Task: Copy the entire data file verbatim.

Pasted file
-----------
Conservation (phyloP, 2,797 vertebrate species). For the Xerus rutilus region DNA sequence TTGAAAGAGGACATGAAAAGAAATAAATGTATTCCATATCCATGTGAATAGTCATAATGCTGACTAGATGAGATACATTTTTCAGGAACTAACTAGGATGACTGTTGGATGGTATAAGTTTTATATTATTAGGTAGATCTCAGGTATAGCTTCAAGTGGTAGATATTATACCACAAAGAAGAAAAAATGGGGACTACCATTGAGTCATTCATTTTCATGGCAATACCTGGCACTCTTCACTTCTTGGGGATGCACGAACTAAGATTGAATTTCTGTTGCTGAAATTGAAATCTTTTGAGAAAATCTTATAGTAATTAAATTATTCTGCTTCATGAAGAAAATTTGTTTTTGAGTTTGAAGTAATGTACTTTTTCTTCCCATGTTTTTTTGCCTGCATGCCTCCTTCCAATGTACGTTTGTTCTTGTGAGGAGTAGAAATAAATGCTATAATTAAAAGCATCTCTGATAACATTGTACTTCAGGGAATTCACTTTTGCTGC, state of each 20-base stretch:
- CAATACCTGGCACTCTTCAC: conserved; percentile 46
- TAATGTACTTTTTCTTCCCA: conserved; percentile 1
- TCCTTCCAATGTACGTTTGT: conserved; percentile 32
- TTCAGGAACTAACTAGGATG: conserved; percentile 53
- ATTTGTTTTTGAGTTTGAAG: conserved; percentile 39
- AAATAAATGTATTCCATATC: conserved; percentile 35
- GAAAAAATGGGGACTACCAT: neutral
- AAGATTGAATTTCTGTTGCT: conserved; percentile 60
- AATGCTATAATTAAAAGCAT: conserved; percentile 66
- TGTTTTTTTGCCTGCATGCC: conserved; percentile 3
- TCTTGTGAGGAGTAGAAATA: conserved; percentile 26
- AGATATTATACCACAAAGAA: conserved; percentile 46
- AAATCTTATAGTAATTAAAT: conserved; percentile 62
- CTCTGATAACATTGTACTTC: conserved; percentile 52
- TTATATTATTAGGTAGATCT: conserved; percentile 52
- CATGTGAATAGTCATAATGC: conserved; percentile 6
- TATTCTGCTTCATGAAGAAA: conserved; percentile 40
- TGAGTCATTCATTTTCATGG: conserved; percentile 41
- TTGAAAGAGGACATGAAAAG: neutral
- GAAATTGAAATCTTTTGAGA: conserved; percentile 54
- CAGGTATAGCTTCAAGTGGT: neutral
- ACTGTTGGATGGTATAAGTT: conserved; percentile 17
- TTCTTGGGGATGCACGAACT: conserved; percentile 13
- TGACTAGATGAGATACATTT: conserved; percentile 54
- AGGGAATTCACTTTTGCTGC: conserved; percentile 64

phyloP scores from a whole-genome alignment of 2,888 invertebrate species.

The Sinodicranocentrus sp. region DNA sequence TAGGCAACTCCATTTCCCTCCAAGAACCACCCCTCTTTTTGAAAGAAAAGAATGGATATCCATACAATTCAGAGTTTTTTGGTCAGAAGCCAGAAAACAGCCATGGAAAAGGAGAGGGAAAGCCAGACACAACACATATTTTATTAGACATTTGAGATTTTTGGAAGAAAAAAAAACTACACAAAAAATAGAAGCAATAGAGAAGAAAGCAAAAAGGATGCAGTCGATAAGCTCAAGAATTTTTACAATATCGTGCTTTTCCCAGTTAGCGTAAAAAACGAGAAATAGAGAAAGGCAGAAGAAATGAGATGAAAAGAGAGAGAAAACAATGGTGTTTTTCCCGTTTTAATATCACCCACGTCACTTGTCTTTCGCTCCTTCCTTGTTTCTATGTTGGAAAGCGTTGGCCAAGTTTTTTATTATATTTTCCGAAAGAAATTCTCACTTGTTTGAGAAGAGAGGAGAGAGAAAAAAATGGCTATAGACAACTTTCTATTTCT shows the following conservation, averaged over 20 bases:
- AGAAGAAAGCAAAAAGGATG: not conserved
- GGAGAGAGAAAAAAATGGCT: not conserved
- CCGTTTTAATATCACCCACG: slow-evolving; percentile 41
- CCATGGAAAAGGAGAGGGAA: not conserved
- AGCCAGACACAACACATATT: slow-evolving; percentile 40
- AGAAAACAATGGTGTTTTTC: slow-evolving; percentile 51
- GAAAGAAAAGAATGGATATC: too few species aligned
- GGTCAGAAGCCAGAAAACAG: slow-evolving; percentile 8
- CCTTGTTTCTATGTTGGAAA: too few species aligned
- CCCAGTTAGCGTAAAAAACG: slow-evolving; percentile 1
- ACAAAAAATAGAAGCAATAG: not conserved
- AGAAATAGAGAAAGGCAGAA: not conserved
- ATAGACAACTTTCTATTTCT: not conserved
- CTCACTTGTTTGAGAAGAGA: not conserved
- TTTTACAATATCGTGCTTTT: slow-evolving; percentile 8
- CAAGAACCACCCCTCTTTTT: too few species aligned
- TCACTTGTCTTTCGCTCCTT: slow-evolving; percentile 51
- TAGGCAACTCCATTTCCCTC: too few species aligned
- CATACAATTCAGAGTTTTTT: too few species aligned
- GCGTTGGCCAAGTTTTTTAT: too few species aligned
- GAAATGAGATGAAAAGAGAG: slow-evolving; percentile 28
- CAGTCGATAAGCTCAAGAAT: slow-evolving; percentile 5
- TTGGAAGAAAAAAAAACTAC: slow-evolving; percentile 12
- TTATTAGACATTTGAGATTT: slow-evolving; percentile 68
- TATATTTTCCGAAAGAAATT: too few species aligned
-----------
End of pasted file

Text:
Conservation (phyloP, 2,797 vertebrate species). For the Xerus rutilus region DNA sequence TTGAAAGAGGACATGAAAAGAAATAAATGTATTCCATATCCATGTGAATAGTCATAATGCTGACTAGATGAGATACATTTTTCAGGAACTAACTAGGATGACTGTTGGATGGTATAAGTTTTATATTATTAGGTAGATCTCAGGTATAGCTTCAAGTGGTAGATATTATACCACAAAGAAGAAAAAATGGGGACTACCATTGAGTCATTCATTTTCATGGCAATACCTGGCACTCTTCACTTCTTGGGGATGCACGAACTAAGATTGAATTTCTGTTGCTGAAATTGAAATCTTTTGAGAAAATCTTATAGTAATTAAATTATTCTGCTTCATGAAGAAAATTTGTTTTTGAGTTTGAAGTAATGTACTTTTTCTTCCCATGTTTTTTTGCCTGCATGCCTCCTTCCAATGTACGTTTGTTCTTGTGAGGAGTAGAAATAAATGCTATAATTAAAAGCATCTCTGATAACATTGTACTTCAGGGAATTCACTTTTGCTGC, state of each 20-base stretch:
- CAATACCTGGCACTCTTCAC: conserved; percentile 46
- TAATGTACTTTTTCTTCCCA: conserved; percentile 1
- TCCTTCCAATGTACGTTTGT: conserved; percentile 32
- TTCAGGAACTAACTAGGATG: conserved; percentile 53
- ATTTGTTTTTGAGTTTGAAG: conserved; percentile 39
- AAATAAATGTATTCCATATC: conserved; percentile 35
- GAAAAAATGGGGACTACCAT: neutral
- AAGATTGAATTTCTGTTGCT: conserved; percentile 60
- AATGCTATAATTAAAAGCAT: conserved; percentile 66
- TGTTTTTTTGCCTGCATGCC: conserved; percentile 3
- TCTTGTGAGGAGTAGAAATA: conserved; percentile 26
- AGATATTATACCACAAAGAA: conserved; percentile 46
- AAATCTTATAGTAATTAAAT: conserved; percentile 62
- CTCTGATAACATTGTACTTC: conserved; percentile 52
- TTATATTATTAGGTAGATCT: conserved; percentile 52
- CATGTGAATAGTCATAATGC: conserved; percentile 6
- TATTCTGCTTCATGAAGAAA: conserved; percentile 40
- TGAGTCATTCATTTTCATGG: conserved; percentile 41
- TTGAAAGAGGACATGAAAAG: neutral
- GAAATTGAAATCTTTTGAGA: conserved; percentile 54
- CAGGTATAGCTTCAAGTGGT: neutral
- ACTGTTGGATGGTATAAGTT: conserved; percentile 17
- TTCTTGGGGATGCACGAACT: conserved; percentile 13
- TGACTAGATGAGATACATTT: conserved; percentile 54
- AGGGAATTCACTTTTGCTGC: conserved; percentile 64

phyloP scores from a whole-genome alignment of 2,888 invertebrate species.

The Sinodicranocentrus sp. region DNA sequence TAGGCAACTCCATTTCCCTCCAAGAACCACCCCTCTTTTTGAAAGAAAAGAATGGATATCCATACAATTCAGAGTTTTTTGGTCAGAAGCCAGAAAACAGCCATGGAAAAGGAGAGGGAAAGCCAGACACAACACATATTTTATTAGACATTTGAGATTTTTGGAAGAAAAAAAAACTACACAAAAAATAGAAGCAATAGAGAAGAAAGCAAAAAGGATGCAGTCGATAAGCTCAAGAATTTTTACAATATCGTGCTTTTCCCAGTTAGCGTAAAAAACGAGAAATAGAGAAAGGCAGAAGAAATGAGATGAAAAGAGAGAGAAAACAATGGTGTTTTTCCCGTTTTAATATCACCCACGTCACTTGTCTTTCGCTCCTTCCTTGTTTCTATGTTGGAAAGCGTTGGCCAAGTTTTTTATTATATTTTCCGAAAGAAATTCTCACTTGTTTGAGAAGAGAGGAGAGAGAAAAAAATGGCTATAGACAACTTTCTATTTCT shows the following conservation, averaged over 20 bases:
- AGAAGAAAGCAAAAAGGATG: not conserved
- GGAGAGAGAAAAAAATGGCT: not conserved
- CCGTTTTAATATCACCCACG: slow-evolving; percentile 41
- CCATGGAAAAGGAGAGGGAA: not conserved
- AGCCAGACACAACACATATT: slow-evolving; percentile 40
- AGAAAACAATGGTGTTTTTC: slow-evolving; percentile 51
- GAAAGAAAAGAATGGATATC: too few species aligned
- GGTCAGAAGCCAGAAAACAG: slow-evolving; percentile 8
- CCTTGTTTCTATGTTGGAAA: too few species aligned
- CCCAGTTAGCGTAAAAAACG: slow-evolving; percentile 1
- ACAAAAAATAGAAGCAATAG: not conserved
- AGAAATAGAGAAAGGCAGAA: not conserved
- ATAGACAACTTTCTATTTCT: not conserved
- CTCACTTGTTTGAGAAGAGA: not conserved
- TTTTACAATATCGTGCTTTT: slow-evolving; percentile 8
- CAAGAACCACCCCTCTTTTT: too few species aligned
- TCACTTGTCTTTCGCTCCTT: slow-evolving; percentile 51
- TAGGCAACTCCATTTCCCTC: too few species aligned
- CATACAATTCAGAGTTTTTT: too few species aligned
- GCGTTGGCCAAGTTTTTTAT: too few species aligned
- GAAATGAGATGAAAAGAGAG: slow-evolving; percentile 28
- CAGTCGATAAGCTCAAGAAT: slow-evolving; percentile 5
- TTGGAAGAAAAAAAAACTAC: slow-evolving; percentile 12
- TTATTAGACATTTGAGATTT: slow-evolving; percentile 68
- TATATTTTCCGAAAGAAATT: too few species aligned